Africa's Not-So-Wild Side

By Scott Vogel
Washington Post Staff Writer
Sunday, September 30, 2007; P03

Q. My sons and I have long wanted to see some of the great animal migrations in Africa, but they are in their 20s and I'm 56. Can you recommend a tour that would suit all of us?

S. Kidd, Washington

A. First, the bad news. You're not going to be able to use your age as an excuse to bow out of this one. But we'll get to that in a moment. First, let's pause to consider what you have the chance to witness. The migrations to which you refer, involving roughly 1.5 million wildebeests, 500,000 gazelles, 200,000 zebras and more, are among the greatest events in the natural world. (For more information, see the Kenya Wildlife Service site at At least a portion of the migrations, in which animals travel en masse northward from the Serengeti Plain and back again, are visible any month of the year. But keep in mind that the time you visit will absolutely determine where to set up camp in Kenya or Tanzania. Of course, "camp" is something of a misnomer, especially as envisioned by CC Africa (888-882-3742,, which operates lodges in both countries. You may well stay in a "tent," but one with its own ceiling fan, bathroom and access to a nearby bar.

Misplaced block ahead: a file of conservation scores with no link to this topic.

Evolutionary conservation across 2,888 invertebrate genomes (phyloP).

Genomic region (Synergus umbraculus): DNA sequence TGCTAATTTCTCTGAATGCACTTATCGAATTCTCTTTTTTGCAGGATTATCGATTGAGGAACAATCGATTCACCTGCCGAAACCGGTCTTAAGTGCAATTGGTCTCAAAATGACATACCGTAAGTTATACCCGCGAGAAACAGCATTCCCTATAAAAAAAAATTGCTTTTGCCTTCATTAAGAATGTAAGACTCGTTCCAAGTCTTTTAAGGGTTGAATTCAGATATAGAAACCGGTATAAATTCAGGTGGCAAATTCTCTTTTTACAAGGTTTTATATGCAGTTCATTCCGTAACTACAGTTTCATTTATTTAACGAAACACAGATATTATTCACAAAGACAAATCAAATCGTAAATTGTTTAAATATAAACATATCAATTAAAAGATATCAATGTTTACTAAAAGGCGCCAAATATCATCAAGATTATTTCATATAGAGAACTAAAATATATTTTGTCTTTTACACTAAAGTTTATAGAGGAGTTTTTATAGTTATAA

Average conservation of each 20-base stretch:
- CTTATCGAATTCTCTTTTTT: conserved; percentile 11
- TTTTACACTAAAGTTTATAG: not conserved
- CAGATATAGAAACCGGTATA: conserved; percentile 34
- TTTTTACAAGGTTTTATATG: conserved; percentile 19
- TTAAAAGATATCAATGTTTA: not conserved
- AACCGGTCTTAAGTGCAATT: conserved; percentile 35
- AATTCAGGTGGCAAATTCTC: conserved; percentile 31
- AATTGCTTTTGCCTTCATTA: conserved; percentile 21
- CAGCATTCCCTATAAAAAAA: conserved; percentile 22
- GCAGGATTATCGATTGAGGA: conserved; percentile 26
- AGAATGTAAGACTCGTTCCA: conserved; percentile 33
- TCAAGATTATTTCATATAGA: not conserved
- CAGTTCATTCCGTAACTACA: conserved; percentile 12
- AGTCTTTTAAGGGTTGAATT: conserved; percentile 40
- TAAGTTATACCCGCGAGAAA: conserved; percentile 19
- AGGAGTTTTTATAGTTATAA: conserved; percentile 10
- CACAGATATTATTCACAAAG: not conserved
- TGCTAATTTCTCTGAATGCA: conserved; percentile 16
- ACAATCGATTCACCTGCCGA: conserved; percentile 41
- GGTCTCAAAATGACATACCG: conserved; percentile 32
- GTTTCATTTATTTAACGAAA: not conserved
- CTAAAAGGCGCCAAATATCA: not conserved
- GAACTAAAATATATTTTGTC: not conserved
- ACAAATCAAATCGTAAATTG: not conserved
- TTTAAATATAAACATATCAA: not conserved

"We have safaris that are comfortable for someone of any age," said Sharleen Landsman of CC Africa. "That shouldn't be a barrier." Another common misconception, she says, is that "August is the only time you can see something." In January, you can watch the animals give birth on the Serengeti, then retire to the company's Ngorongoro Crater Lodge, where your mud-and-thatch suite will have its own fireplace and butler. June could mean dinner under the stars after a long day of rooting for the wildebeests as they attempt to evade crocodiles on the Grumeti River. September means the herds pouring into Kenya's Masai Mara and you pouring yourself into a lap pool at CC Africa's Kichwa Tembo. Even April and May, the so-called rainy season, can be a good time to visit, Landsman said: "It's a lot like Florida's rains; it comes down in the afternoons. People think it rains the whole day, like in Seattle or London, but it's one of the best times to be in the Serengeti. There are so few other people around."

But regardless of the month you choose, when it comes to African migrations, there's no excuse for your herd leaving you behind. After all, no other creature is staying put. Why should you?